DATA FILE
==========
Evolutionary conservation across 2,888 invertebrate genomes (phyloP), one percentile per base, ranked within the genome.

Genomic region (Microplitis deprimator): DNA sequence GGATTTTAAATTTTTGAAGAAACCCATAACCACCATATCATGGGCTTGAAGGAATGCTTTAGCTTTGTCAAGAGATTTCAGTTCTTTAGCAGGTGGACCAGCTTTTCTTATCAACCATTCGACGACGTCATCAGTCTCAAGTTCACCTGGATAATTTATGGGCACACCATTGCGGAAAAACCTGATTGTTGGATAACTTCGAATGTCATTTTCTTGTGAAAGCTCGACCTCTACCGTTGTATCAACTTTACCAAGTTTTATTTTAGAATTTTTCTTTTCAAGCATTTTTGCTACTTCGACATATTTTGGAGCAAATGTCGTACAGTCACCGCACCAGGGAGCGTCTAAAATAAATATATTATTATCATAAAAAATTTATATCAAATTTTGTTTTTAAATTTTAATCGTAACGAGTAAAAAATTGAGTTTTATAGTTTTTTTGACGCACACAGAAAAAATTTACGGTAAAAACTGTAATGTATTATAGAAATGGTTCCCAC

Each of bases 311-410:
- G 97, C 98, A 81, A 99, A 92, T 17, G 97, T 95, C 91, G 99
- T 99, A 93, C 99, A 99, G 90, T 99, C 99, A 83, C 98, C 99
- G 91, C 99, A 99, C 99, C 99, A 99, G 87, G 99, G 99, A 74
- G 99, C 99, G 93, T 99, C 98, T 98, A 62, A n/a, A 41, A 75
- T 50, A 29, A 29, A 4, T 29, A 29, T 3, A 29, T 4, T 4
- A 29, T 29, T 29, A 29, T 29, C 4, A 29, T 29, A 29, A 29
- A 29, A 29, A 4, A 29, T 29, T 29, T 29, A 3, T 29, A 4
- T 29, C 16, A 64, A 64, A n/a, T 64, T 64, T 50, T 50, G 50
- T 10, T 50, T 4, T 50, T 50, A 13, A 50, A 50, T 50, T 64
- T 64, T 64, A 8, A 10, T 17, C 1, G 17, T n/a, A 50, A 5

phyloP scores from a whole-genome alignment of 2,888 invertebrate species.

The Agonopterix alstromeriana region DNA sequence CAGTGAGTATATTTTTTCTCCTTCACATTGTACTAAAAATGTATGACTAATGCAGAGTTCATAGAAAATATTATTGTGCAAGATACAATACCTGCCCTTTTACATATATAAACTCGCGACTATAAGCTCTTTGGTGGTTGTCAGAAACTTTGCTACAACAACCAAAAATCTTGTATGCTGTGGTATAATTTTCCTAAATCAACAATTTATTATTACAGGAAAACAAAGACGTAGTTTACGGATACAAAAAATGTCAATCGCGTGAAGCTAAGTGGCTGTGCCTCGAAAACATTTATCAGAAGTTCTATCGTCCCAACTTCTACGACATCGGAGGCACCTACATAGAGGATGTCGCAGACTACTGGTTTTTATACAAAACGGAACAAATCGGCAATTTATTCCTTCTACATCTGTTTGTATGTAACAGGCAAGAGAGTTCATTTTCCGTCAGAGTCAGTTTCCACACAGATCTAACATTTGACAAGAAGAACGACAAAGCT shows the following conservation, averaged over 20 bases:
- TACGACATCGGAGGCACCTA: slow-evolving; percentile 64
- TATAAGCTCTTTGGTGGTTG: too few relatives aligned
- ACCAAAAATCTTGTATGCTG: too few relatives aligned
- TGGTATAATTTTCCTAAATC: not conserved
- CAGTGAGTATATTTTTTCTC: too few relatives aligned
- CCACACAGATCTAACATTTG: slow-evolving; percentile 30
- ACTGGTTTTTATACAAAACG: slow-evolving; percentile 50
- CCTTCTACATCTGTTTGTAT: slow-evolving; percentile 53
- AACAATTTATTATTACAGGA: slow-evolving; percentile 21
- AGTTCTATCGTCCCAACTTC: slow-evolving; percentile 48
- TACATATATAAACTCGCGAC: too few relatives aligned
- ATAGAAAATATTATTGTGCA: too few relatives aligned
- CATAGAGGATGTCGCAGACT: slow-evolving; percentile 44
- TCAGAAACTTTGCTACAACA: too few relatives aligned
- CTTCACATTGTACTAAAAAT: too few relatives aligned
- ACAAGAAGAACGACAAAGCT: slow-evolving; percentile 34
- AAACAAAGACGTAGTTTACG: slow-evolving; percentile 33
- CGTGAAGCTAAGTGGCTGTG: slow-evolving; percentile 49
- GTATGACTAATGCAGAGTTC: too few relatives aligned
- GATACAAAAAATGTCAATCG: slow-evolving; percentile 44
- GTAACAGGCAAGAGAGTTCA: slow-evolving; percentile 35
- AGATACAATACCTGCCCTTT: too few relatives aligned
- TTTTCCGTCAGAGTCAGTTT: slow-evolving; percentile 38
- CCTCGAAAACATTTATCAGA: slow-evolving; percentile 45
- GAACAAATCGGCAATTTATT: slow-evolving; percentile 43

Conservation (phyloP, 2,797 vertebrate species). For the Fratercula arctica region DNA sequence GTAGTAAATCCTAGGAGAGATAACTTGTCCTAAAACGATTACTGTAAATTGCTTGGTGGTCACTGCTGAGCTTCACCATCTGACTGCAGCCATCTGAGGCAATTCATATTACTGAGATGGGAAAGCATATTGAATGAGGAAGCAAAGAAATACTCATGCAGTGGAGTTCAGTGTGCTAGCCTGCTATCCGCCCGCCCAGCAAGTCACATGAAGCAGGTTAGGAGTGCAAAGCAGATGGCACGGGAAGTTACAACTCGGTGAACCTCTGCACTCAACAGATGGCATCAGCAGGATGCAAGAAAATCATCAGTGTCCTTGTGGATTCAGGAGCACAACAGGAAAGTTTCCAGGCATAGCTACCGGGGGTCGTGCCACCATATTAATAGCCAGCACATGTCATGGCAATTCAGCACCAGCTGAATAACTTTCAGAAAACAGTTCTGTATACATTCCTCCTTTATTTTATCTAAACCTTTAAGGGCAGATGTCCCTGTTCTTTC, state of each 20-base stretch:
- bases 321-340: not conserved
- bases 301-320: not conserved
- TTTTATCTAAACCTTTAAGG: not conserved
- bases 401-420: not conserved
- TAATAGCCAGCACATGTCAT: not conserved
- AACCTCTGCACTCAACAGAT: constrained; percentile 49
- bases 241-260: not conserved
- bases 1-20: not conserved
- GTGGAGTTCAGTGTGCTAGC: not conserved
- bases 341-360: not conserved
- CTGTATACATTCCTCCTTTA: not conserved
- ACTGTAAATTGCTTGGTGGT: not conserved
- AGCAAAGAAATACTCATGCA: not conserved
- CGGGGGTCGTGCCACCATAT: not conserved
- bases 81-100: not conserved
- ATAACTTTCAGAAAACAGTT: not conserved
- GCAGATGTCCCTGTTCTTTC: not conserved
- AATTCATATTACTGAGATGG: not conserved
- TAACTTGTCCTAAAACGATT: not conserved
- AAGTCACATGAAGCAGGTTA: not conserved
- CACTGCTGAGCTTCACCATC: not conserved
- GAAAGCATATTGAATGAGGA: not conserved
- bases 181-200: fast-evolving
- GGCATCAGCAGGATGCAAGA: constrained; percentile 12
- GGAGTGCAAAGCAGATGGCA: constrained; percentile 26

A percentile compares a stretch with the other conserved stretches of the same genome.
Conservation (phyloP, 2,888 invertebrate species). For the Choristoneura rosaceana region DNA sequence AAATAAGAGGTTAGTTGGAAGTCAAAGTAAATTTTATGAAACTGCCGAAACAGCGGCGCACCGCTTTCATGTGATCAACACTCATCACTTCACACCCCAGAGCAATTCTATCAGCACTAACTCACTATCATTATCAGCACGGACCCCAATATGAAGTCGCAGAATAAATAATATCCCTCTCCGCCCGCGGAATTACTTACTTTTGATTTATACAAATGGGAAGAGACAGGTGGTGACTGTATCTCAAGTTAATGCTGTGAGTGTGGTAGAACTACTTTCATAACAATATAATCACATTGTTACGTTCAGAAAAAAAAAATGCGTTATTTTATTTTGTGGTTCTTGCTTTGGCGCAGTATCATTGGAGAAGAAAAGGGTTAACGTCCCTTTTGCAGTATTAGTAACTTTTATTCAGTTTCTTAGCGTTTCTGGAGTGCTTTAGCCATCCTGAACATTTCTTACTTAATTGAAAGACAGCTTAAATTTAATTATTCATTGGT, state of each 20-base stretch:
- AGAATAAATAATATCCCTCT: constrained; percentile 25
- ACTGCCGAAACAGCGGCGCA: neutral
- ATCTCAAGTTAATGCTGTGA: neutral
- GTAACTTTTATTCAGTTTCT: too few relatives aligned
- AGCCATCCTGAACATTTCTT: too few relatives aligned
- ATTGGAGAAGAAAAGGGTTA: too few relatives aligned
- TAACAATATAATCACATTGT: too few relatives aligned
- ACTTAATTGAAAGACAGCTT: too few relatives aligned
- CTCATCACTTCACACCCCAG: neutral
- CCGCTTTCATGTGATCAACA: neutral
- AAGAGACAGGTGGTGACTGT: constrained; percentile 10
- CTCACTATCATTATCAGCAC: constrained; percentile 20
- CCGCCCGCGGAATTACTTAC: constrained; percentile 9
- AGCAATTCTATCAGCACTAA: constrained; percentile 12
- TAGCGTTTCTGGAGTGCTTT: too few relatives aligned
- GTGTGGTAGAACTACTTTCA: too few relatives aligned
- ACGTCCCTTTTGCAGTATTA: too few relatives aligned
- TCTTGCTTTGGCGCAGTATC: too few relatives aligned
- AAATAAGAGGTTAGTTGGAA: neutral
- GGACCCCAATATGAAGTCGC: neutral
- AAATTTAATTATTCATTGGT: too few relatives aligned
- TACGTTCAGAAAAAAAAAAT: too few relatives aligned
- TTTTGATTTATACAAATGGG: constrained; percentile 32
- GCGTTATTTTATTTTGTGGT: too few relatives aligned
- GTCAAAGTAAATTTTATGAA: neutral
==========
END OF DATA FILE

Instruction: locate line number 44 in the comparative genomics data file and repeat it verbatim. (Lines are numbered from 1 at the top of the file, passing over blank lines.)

- TTTTATCTAAACCTTTAAGG: not conserved